The "metric system" is the standard system of weights and measures developed in France more than 200 years ago and now used throughout the world. It is a decimal system that uses consistent terms to indicate how units relate to each other. For example, the "meter" is the standard unit of length/distance and the "gram" is the standard unit of weight/mass. Add the prefix "kilo-" and you've multiplied the basic unit by 1,000. A kilometer is 1,000 meters and a kilogram is 1,000 grams.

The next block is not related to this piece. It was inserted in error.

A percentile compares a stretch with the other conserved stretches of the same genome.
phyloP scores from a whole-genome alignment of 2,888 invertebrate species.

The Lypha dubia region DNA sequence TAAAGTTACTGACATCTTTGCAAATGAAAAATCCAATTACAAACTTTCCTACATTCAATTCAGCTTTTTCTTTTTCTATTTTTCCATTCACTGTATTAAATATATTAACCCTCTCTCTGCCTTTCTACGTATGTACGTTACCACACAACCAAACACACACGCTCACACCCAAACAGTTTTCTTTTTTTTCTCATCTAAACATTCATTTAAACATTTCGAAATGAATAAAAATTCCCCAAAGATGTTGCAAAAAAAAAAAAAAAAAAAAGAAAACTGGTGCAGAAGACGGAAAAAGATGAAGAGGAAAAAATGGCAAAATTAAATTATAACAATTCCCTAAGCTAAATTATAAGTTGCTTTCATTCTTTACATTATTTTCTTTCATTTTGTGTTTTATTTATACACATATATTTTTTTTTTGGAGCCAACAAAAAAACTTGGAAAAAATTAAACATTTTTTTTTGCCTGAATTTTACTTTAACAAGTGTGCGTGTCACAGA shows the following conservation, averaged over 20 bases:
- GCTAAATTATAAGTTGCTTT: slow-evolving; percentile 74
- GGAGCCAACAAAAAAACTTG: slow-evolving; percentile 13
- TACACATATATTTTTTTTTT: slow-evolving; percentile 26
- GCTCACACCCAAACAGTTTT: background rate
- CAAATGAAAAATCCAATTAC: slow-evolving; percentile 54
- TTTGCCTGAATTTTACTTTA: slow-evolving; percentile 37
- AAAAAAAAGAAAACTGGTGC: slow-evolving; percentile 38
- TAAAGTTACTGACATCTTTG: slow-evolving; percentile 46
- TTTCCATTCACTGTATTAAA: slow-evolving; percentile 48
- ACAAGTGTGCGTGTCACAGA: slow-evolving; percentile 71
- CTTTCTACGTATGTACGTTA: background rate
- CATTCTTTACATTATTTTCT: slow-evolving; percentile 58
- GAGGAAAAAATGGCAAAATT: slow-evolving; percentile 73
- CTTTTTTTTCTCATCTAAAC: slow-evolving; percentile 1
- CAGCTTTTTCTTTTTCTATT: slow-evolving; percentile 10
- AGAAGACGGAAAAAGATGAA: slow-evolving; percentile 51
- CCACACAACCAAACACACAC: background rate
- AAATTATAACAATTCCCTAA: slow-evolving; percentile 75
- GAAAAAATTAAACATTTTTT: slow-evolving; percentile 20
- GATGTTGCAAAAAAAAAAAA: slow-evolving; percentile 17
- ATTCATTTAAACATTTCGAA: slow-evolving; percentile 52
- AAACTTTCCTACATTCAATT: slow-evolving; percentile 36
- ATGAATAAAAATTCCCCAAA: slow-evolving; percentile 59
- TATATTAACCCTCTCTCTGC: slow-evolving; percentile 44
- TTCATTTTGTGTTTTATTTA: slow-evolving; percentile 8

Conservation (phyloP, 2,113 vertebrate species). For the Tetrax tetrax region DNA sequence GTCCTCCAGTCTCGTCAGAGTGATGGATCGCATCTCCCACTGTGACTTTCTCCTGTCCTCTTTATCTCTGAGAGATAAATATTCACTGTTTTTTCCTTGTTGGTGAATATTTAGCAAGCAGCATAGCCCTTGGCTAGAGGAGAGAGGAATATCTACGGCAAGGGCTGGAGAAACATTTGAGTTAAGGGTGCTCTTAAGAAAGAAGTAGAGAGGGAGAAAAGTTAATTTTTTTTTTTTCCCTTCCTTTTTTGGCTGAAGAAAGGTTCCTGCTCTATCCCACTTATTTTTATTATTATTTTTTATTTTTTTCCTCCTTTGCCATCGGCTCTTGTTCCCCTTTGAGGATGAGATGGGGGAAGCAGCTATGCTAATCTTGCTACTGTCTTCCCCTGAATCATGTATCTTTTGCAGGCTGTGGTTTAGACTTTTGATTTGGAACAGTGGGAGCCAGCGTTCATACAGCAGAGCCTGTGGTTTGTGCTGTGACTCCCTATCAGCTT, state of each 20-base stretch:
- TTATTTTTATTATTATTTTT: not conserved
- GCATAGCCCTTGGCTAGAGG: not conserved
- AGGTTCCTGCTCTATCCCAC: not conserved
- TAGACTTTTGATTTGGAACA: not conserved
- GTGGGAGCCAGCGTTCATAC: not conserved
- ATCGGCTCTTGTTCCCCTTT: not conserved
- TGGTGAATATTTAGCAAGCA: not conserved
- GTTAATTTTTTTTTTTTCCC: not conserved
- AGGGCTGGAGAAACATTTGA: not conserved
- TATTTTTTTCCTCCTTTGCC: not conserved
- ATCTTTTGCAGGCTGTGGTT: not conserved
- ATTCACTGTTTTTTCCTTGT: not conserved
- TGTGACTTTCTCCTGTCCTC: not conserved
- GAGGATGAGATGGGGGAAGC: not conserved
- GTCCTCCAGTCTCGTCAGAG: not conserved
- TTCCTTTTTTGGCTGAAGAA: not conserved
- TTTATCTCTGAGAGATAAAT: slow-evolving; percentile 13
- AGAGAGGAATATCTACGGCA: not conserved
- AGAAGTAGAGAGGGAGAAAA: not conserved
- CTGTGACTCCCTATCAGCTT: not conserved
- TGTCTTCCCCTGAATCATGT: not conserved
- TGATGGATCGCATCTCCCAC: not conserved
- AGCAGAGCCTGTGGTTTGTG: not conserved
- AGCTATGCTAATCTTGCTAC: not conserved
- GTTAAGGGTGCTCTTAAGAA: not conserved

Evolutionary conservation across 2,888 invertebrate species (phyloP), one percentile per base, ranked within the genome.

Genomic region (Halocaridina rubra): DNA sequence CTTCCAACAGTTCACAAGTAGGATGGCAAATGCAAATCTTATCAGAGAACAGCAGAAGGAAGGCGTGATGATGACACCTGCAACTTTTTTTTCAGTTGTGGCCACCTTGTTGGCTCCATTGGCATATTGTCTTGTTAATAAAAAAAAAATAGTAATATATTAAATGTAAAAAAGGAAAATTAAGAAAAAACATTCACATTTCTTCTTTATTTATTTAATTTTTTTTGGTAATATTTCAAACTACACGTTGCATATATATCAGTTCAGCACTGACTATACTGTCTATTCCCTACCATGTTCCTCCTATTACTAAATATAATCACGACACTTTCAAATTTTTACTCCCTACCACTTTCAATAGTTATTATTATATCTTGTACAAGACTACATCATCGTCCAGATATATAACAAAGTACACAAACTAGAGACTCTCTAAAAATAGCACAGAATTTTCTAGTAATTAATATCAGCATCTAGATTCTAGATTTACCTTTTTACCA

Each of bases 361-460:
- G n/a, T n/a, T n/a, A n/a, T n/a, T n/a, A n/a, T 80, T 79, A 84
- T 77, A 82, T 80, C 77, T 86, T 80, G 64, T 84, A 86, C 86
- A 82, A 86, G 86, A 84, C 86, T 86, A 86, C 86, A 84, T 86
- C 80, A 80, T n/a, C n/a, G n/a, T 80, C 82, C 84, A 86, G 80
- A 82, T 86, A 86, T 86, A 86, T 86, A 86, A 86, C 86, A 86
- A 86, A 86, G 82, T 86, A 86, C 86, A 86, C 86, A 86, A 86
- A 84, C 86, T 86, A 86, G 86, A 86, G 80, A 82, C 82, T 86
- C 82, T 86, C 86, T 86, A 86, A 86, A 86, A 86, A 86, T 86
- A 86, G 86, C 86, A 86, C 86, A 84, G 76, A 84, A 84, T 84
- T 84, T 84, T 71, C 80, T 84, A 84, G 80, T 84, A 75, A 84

The "English" system of weights and measures is the older system formerly used in the British Empire, but now superseded by the metric system — except in the United States. The English system standardized relationships between many traditional units, such as the foot, yard, and mile (for length and distance), the ounce, pound, and ton (for weight), and the (liquid) ounce, pint, and gallon (for volume). Thus the names of units are traditional and the relationships between them are arbitrary and difficult to remember. Because it is not a decimal system, the English system is more difficult to work with. While it's easy to remember that there are 1,000 meters in a kilometer, almost no one can tell you how many yards are in a mile.